My father took me to a football match once and I fell in love with the bus at half-time. My uninvolvement in the match was, in my father's eyes, a significant failure. So too was my drippy infatuation with a derelict bus. Mind you, it was a beautiful bus, old even then, the 1950s, with a long, elegant engine, thin tyres, and the faded glory of a Pullman wagon lit. It was used as a shelter to sell food at half-time.
I annoyed my father. "Shurrup about that bus," he'd say, in between yawping "Up the Iron!" at the players (he supported Scunthorpe, an iron and steel town) and "Get yersen some glasses!" at the ref. He never took me to another match. And I remain stubbornly ignorant about football.
I know one or two anecdotes. But they are about lads being lads, not the bag of wind they kick about. This is ignorance and inverted snobbery. There is no difference between this and someone who remains proudly ignorant about ballet, opera or metaphysical poetry. Both are the result of a national curriculum of acceptable interests - beer, football, television soap, celebs, sex and violence - and a banned curriculum of arcane subjects, - high culture and buses. Show interest in these and you are an anorak, a snob, or as my father suspected of me, a bit of a wuss.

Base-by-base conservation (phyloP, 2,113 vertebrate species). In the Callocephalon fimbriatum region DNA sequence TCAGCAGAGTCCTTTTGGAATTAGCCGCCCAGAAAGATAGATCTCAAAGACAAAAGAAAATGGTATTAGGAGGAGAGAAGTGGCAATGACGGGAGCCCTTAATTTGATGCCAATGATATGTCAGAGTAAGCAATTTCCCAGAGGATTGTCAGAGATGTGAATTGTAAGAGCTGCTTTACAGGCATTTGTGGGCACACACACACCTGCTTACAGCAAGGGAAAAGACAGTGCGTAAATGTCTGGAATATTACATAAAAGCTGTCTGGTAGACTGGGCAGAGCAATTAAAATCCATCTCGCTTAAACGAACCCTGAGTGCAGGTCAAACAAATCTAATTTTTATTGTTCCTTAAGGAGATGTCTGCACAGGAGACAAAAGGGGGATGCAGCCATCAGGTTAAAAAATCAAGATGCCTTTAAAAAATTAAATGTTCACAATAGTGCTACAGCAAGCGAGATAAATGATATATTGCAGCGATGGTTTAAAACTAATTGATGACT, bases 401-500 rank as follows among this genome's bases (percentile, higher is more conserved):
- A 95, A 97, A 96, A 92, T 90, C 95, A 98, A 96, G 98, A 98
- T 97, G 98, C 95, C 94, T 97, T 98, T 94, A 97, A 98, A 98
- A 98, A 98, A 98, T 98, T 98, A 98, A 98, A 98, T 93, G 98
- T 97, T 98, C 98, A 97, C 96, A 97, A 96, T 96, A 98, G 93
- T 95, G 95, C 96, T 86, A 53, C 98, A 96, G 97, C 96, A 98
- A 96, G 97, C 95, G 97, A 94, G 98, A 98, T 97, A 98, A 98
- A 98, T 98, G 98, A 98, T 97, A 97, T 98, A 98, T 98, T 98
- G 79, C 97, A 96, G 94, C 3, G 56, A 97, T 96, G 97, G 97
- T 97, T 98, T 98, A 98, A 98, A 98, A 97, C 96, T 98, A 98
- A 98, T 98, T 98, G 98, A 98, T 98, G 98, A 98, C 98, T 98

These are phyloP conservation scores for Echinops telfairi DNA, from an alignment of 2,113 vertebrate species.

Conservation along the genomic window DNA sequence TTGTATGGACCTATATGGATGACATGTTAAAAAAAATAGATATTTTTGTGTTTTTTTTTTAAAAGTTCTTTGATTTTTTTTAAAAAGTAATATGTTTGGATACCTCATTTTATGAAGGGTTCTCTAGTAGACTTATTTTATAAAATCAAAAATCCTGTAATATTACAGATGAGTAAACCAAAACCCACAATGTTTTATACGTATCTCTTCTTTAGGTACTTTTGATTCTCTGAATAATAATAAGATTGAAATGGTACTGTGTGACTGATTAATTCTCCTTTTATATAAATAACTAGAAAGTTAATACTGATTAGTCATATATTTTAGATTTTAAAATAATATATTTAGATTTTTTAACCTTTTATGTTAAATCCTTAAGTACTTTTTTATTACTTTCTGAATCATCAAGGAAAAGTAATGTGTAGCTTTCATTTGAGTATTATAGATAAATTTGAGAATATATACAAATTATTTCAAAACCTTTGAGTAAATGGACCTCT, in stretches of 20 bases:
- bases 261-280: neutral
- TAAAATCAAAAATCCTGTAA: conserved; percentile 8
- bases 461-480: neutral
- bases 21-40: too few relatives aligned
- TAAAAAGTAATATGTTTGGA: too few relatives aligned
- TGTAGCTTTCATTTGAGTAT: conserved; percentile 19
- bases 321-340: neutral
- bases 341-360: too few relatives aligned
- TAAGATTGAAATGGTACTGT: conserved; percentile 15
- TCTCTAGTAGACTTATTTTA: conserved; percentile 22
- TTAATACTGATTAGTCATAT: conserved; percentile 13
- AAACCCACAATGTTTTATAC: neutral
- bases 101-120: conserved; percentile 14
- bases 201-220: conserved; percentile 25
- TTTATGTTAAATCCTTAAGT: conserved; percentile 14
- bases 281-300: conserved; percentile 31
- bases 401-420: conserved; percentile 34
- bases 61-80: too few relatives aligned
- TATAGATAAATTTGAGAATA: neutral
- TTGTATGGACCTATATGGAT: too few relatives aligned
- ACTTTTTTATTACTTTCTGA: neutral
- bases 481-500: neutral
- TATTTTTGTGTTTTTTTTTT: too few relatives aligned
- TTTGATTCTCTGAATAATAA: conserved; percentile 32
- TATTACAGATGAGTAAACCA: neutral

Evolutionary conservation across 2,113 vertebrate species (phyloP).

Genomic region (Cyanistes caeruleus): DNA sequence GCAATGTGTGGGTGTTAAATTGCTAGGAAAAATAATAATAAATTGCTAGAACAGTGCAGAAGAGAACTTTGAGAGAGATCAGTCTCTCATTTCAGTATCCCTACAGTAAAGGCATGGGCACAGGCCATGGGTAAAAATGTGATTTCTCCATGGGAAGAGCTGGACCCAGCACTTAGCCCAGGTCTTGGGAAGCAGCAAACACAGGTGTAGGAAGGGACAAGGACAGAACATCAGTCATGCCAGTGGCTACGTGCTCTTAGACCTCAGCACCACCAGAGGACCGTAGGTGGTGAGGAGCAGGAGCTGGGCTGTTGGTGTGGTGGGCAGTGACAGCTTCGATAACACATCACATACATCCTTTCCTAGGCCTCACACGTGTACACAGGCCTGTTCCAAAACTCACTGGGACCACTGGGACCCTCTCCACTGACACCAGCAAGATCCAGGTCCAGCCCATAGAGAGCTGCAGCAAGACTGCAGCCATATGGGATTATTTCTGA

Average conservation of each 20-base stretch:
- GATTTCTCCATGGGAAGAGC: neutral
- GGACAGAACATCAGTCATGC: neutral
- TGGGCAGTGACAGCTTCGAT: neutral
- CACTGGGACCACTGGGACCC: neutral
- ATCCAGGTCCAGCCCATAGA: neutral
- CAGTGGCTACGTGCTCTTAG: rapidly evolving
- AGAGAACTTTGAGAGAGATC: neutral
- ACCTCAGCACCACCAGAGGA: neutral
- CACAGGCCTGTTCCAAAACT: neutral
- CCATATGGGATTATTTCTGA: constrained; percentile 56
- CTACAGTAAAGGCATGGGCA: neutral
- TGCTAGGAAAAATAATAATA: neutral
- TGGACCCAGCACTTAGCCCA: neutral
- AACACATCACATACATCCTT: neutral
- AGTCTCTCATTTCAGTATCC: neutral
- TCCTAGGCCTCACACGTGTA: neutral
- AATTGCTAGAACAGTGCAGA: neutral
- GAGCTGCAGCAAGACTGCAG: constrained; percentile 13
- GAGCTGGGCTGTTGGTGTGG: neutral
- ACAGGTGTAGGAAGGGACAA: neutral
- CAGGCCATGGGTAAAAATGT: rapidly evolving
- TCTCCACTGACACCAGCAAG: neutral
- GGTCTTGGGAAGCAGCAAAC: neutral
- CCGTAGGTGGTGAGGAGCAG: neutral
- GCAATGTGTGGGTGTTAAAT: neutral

I escaped by studying useless subjects at university. I encourage students to reject the mainstream and take up minority interests. Go off for three years and do Urdu, classics, something utterly useless, so long as you enjoy it.
Don't end up pretending to enjoy something you hate, shouting "Up the Iron" when you really mean up with the crisps and pop at half-time.
If my father had appreciated how much I loved that bus, and that for me football was about half-time, we'd have agreed to differ and he'd have taken me again and again. And I wouldn't still have this football phobia today.
Someone tried to talk football to me recently on a train going from Rotherham to Doncaster. "Team's do in' al right..." he started. Not to be drawn into that position where ignorance is exposed when you inadvertently agree with some absurdity or risk getting thumped, I told him straight in front of the whole carriage: "I'm sorry but I have neither interest in, nor knowledge of, football." The carriage gave me the same funny looks my father did when I kept on about that clapped-out bus.
Maybe I am a bit of an oddball. But that bus would be worth a fortune today.
Richard Daubney teaches in the south-east